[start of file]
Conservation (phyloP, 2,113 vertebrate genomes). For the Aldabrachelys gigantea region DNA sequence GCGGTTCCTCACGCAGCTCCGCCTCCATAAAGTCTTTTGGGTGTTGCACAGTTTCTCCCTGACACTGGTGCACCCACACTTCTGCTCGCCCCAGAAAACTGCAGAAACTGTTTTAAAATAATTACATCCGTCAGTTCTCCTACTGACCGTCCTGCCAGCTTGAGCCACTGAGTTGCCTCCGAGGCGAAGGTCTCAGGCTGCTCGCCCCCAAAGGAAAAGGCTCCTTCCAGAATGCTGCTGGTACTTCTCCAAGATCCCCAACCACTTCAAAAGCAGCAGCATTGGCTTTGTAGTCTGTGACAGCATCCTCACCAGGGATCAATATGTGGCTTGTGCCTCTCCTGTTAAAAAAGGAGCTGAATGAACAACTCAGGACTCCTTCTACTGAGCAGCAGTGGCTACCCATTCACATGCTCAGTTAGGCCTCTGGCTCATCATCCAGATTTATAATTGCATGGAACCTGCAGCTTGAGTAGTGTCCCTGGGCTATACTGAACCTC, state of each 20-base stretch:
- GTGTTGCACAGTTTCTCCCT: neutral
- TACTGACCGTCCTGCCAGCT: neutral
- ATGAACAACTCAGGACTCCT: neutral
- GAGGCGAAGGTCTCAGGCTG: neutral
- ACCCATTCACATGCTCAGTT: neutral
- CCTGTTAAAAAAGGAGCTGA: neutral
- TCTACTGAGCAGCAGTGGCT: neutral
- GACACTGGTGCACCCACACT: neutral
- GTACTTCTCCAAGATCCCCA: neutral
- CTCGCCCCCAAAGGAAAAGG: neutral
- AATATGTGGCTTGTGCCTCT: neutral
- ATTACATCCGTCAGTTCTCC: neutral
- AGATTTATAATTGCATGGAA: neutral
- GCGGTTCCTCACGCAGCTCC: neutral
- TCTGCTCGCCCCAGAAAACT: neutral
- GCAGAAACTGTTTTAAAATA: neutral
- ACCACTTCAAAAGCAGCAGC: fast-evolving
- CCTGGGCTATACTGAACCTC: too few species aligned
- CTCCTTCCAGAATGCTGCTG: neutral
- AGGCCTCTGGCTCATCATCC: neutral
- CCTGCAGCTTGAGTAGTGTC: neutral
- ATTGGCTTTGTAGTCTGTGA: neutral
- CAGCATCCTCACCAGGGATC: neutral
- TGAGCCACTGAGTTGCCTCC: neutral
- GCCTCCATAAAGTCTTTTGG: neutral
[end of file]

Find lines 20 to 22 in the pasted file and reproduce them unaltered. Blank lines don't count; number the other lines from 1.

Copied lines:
- CTCCTTCCAGAATGCTGCTG: neutral
- AGGCCTCTGGCTCATCATCC: neutral
- CCTGCAGCTTGAGTAGTGTC: neutral